Wright State baseball building case for being Ohio’s best program

FAIRBORN — Wright State baseball coach Alex Sogard put ample thought into picking his starting pitcher against Ohio State last week, and he may have been a bit concerned about how his bats would hold up against Big Ten arms.

But he knew he wouldn’t have to dig deep for a motivational speech on the trip to Columbus. The Raiders believe they have the best college baseball program in the state, and there’s no better way to prove that than to beat the Buckeyes.

“Baseball is a funny game where anyone can win on any given day, but that’s something we talk about. Our guys take a lot of pride in it when we play teams from Ohio. It’s not just another game to us,” Sogard said.

The Raiders pulled out a 3-0 victory behind lefty Alex Theis, a former Ohio State pitcher who gave up just two hits in six innings.

Relievers Tristan Haught and Jay Luikart locked down the win with three stress-free innings. And Parker Harrison led the offense with the first homer of his career.

The Buckeyes own a 3-2 edge in head-to-head meetings in the last seven full seasons, including a two-game split in the 2016 NCAA regionals at Louisville.

But the Raiders have more NCAA trips (five) in that span than OSU (three).

They’re 4-0 against Ohio schools so far this season, including a two-game sweep of Miami and a win over Toledo.

Since 2015, they’ve racked up an impressive 53-17 record against Division I teams from the Buckeye state going into Wednesday’s home game with Xavier.

Asked if the staff weaves that in-state dominance into talks with recruits, Sogard said: “Definitely. Our Ohio opponents probably feel the same way we do. But if you look at the numbers in the postseason, we feel we can compete with anybody.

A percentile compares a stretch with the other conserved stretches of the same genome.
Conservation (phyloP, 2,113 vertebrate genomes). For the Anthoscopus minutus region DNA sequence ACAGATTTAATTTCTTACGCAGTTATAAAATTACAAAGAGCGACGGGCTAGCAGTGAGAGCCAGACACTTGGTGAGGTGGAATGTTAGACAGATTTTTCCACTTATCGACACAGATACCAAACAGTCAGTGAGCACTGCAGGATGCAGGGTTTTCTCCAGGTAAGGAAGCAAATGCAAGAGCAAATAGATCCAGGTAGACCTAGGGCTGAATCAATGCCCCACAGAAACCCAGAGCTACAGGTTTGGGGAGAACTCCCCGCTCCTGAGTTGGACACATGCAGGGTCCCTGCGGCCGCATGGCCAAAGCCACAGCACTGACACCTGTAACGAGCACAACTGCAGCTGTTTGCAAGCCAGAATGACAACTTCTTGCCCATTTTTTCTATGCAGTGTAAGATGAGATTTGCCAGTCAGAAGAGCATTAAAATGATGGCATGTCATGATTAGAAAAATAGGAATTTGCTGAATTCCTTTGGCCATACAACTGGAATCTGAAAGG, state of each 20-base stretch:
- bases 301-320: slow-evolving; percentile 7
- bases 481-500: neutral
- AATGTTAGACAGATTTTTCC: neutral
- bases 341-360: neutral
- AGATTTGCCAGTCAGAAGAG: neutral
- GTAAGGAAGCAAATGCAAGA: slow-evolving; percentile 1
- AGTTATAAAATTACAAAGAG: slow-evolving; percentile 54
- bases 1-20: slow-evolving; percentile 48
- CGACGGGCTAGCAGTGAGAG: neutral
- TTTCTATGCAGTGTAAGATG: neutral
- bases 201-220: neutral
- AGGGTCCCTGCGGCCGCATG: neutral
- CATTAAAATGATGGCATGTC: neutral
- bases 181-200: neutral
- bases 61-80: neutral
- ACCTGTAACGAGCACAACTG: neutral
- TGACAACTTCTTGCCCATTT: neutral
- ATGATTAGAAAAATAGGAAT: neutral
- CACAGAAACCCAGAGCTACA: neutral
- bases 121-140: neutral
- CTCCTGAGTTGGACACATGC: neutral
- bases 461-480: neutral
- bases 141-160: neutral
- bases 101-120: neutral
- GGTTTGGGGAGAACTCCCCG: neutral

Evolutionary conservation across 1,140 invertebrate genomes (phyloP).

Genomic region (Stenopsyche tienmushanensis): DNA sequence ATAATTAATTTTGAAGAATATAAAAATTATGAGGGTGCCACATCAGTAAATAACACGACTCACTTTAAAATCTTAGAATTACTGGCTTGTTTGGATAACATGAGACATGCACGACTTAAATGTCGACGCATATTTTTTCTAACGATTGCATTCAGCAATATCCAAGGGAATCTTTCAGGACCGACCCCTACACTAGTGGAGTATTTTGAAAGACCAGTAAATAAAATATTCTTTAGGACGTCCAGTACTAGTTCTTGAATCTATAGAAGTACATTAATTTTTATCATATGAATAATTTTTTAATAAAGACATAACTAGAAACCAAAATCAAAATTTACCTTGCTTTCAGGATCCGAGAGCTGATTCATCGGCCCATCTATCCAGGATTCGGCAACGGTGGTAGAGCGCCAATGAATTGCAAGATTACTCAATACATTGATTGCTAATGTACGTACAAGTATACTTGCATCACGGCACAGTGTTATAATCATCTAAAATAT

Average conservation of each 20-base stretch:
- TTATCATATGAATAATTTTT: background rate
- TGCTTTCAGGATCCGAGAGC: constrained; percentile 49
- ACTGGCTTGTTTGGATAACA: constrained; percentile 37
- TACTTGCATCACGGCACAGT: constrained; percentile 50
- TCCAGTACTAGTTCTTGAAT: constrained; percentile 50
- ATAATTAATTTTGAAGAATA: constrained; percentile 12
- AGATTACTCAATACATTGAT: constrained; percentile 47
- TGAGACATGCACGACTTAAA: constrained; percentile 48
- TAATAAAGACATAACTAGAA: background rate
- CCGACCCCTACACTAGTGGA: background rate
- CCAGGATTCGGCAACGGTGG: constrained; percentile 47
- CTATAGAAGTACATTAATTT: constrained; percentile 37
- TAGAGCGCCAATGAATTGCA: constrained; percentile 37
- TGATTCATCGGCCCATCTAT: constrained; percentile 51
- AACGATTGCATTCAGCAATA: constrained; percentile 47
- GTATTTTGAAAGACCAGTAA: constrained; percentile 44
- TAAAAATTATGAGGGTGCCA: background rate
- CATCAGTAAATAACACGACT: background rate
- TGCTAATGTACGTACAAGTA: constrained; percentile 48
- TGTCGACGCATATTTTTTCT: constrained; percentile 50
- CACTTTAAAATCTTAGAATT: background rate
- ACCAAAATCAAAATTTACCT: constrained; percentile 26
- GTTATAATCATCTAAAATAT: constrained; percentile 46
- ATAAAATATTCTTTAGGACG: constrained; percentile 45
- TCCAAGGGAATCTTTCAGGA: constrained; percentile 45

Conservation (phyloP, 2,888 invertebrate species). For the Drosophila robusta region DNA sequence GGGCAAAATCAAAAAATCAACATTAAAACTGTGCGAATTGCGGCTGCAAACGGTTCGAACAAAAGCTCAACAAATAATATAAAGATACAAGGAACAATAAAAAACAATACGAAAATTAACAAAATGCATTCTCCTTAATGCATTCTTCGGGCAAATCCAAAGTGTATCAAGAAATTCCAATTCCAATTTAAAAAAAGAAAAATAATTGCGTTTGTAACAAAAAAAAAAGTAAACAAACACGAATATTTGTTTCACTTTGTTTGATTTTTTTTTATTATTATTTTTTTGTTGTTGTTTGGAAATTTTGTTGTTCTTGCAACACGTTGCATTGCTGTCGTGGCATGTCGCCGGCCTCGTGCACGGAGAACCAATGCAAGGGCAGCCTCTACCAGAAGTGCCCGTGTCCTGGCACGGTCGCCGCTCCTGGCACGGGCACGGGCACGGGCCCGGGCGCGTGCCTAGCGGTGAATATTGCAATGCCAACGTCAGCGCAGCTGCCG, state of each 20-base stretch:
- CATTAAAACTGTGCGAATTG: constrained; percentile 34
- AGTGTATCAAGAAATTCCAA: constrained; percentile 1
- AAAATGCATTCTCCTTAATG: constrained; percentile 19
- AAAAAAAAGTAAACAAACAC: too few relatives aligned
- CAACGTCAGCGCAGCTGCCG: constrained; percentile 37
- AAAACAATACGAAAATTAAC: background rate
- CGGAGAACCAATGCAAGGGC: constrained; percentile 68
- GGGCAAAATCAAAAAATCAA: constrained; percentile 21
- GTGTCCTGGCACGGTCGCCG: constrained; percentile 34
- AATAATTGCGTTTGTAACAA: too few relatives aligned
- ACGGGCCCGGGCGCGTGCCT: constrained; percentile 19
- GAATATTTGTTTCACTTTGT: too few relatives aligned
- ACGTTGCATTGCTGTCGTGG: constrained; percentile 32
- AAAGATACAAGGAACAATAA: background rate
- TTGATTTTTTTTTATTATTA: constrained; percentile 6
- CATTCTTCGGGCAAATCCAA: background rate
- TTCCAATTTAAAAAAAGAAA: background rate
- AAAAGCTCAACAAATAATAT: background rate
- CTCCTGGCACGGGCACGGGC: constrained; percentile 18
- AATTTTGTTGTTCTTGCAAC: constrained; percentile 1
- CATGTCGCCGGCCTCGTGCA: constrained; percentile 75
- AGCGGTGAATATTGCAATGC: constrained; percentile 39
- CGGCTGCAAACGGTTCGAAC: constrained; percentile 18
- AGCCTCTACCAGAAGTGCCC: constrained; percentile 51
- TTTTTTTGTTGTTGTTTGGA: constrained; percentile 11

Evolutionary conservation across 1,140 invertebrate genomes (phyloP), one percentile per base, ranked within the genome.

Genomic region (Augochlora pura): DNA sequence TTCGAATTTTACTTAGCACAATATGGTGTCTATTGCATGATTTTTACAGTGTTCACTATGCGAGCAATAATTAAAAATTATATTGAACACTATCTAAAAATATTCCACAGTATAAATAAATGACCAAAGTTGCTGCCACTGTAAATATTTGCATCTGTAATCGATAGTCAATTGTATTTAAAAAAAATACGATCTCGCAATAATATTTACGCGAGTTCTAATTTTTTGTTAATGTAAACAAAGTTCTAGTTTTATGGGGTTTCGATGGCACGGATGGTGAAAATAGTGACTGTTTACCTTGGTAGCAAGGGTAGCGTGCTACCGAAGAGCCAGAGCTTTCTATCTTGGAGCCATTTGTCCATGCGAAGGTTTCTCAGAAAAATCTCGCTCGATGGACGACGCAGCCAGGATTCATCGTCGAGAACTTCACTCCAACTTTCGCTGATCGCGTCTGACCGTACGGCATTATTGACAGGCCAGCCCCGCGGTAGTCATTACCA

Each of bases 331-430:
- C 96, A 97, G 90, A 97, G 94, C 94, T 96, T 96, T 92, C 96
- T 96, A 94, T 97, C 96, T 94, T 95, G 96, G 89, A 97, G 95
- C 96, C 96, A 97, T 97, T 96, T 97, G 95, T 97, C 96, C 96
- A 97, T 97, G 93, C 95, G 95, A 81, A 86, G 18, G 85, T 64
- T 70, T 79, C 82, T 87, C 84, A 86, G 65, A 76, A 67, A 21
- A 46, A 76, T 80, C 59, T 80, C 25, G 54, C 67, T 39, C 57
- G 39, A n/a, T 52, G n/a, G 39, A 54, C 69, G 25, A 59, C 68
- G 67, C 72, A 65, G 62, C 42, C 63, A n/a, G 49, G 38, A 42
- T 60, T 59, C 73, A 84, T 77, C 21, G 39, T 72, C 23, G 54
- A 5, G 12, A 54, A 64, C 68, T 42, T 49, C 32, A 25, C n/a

“That (claim) isn’t something we take lightly. We talk about it a lot. We’re not necessarily the ‘name’ school. We don’t have football. We fly under the radar. But we feel like we’re known as a baseball school, and we try to re-establish that every year.”

The Raiders, named the Horizon League preseason favorites, have won their last seven games to improve to 13-10. They swept a three-game series against Oakland, which was picked second, last weekend to jump to 5-1 in the conference.

The pitching has been solid with Sebastian Gongora, a redshirt sophomore from Chaminade Julienne, posting a 3-1 record and a league-best 2.12 ERA.

Andrew Patrick has the HL’s third-best average at .363. And the 6-foot-3 sophomore center fielder has been bumped to the lead-off spot since Justin Riemer, perhaps the team’s best player, suffered a season-ending knee injury a few weeks ago.

“He’s the best athlete on the team, really fast,” Sogard said of Patrick.

“He started every game as a freshman last year and struggled early, which surprised us just because of how talented he is. He was arguably the best high school player in the state. But he hit .400 the last month of the season, so he started to figure it out.”

Luikart is the Shohei Ohtani of the league. He’s not only the team’s closer, but he also leads the Raiders with 30 hits, is second with a .333 average and tied for second in homers with four.

“We try to monitor that,” Sogard said of Luikart’s dual role. “Doing both is a heavy workload. He’s a guy who’ll only pitch one inning, most likely once a weekend in a save situation, just because his bat is so valuable.”

The Raiders started 2-8 against their typically demanding early schedule. But they’re clearly rounding into form.

“We didn’t play as well as we could,” Sogard said of games against Hawaii, Kentucky and Arkansas. “It’s been good to see (the turnaround) — especially on the mound.

“Our pitchers are getting a little rhythm, both the starters and our bullpen. And guys have been playing with a little more confidence offensively as well.”

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